This strategy lets you bet that the stock won’t go below 95 (ie “bull-ish”) and the result is largely binary and capped on both the winning side (above 95) and the losing side (below 90). The “capped” nature of this bet makes it a safe risk-defined strategy, worthy of repeated use. In contrary, without that opposing option, you’d have a naked short put which has unlimited losses – a much more dangerous trading strategy.
One shortcut to remember, if you’re bullish (betting stock will remain above a certain price), you want to achieve that goal via selling a put (collecting money now), and buying cheaper (farther out) puts as insurance to limit losses.
Now, you might think, why don’t I do the opposite if I were bearish? Why don’t I “Buy the Expensive Put and Sell the Cheaper Put”?
Well, this creates a “Debit” spread since the result of this trade is that you are negative today. You still get the benefit of a pre-defined loss limit but for you to make money, the underlying stock needs to move in your favor (downward), rather than neutral. Debit spreads require a correct directional view to make money, but credit spreads can make money if your direction is correct OR when the direction is neutral. And you get to collect that money today.
Credit spreads have the second component which acts as an insurance play, capping losses which tremendously improves the risk profile of a trade. Credit Spreads might not have as big a premium to collect (due to the cost of that insurance call) as a naked short, but the defined risk profile gain is well worth it. With risk more manageable, margin requirements at your broker are much much lower.
How much capped loss a credit spread takes in depends on how far out the “farther-out” strike price is of the 2nd option. The farther out it is (cheaper), the bigger the risk. The closer it is (more expensive), the smaller the risk.
Unlike traditional stocks where you make less when the stock moves only a little bit and you make a lot when the stock moves a lot, this credit option spread bet doesn’t behave like that. Rather, your maximum profit is largely binary — if underlying stock is above a certain level, you get 100% of the profit. If underlying stock is below that level, your maximum loss is reached. Even if the stock expires really close to the short strike, AND it doesn’t cross it at expiration close, then we still reach maximum profit — that’s the beauty with credit spreads. Risk is defined AND you don’t have to be all that accurate to collect 100% of the profit.
You are simply betting that the stock won’t be above or below a certain level — how much it is above or below does not matter. All we care about is that short strike level — and if it doesn’t get breached and it expires that way, then we collect maximum profit from that trade.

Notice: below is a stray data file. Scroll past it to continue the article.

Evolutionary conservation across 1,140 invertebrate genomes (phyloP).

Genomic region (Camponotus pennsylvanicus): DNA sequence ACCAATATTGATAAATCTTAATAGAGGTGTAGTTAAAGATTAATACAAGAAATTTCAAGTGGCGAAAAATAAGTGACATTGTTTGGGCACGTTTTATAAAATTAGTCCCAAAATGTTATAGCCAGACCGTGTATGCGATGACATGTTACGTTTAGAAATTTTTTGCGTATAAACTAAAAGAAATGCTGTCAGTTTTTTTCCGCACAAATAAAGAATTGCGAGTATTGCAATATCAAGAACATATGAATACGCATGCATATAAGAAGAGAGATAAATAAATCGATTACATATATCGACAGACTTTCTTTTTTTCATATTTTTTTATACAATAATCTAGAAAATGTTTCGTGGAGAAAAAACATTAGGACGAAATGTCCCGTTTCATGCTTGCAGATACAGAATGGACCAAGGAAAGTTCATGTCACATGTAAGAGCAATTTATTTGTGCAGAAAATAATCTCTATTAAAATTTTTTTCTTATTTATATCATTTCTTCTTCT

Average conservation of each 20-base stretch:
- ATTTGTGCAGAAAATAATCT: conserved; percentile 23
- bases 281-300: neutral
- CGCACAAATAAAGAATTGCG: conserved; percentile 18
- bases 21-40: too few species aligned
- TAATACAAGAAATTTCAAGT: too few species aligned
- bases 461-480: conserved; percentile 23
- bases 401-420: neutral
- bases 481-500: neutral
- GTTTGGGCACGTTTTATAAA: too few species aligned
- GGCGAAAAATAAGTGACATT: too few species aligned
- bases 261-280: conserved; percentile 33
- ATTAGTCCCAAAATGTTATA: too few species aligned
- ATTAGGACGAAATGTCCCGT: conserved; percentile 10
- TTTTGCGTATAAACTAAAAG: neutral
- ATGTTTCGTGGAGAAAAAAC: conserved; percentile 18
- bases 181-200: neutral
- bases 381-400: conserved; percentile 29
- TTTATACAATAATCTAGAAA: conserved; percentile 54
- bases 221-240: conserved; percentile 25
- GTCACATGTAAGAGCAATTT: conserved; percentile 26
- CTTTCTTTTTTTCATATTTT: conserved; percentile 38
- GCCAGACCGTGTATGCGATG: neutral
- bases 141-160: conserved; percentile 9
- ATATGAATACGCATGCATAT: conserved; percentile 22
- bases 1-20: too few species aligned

Options are sensitive to time. The more time available, the greater the chance that the underlying stock could jump up to make a previously “out of the money” call option become an “in-the-money” call option. As more time passes, the time value of this option falls more and more. It accelerates. On the last day before expiration, you will see the biggest decline in the time value of the option. This gradual but then accelerated loss in the value of the option due to time passing, is known as time decay.
With a credit spread, each day the market does or does not move in your favor, your account value will increase slightly until max profit is reached on the day of expiration. Technically, you are long one option and short one option – so it may not be apparent how you are a “net-seller of options” and therefore benefiting from time decay.
The reason is because the option you are short is closer to where the market is at (the basic credit spread mechanics). The time decay here is larger than the time decay of your other option, which is long, but further away from the market price. Because this long option is further away, the time decay for that option is less pronounced than your short option, which is closer to where the market is. Being closer to market price, for an option, means the time value was originally high as there was a “good” probability that the option could go “in-the-money”. But each day that passes and this has NOT happened, the option’s value falls. Compared to the long option farther away — its time value was small to begin with (probability that that long option could become “in-the-money” the next day is small) and so each day that passes will result in a smaller time decay than for the short option that was closer to market price.
As such, even though you are long one option and short the other, you are effectively a “net-seller” of options and are benefiting from time decay. Of course, you would benefit MORE from time decay if you are simply short the option without having that other long option, but in that case, you would also be exposed to unlimited theoretical risk. With credit spreads, you cap your theoretical losses and at the same time are still a net-seller of options, benefiting slightly from time decay.
So because of this time decay benefit, your credit spread position will increase in value more and more as each day passes and the underlying stock does not cross the option’s strike price. While the counter-party’s options time-value decays at an accelerated rate toward $0, your option positions move in the positive direction, at an accelerated rate, toward max profit. Thanks to time decay, your position gradually goes up if nothing else changes — and that’s value you can realize by exiting the position.
A credit spread is a paired option trade where the sale of one option is used to take your dominant view on the market while a counter option is used as insurance protection to limit losses should things go the other way. The resulting credit spread has benefits of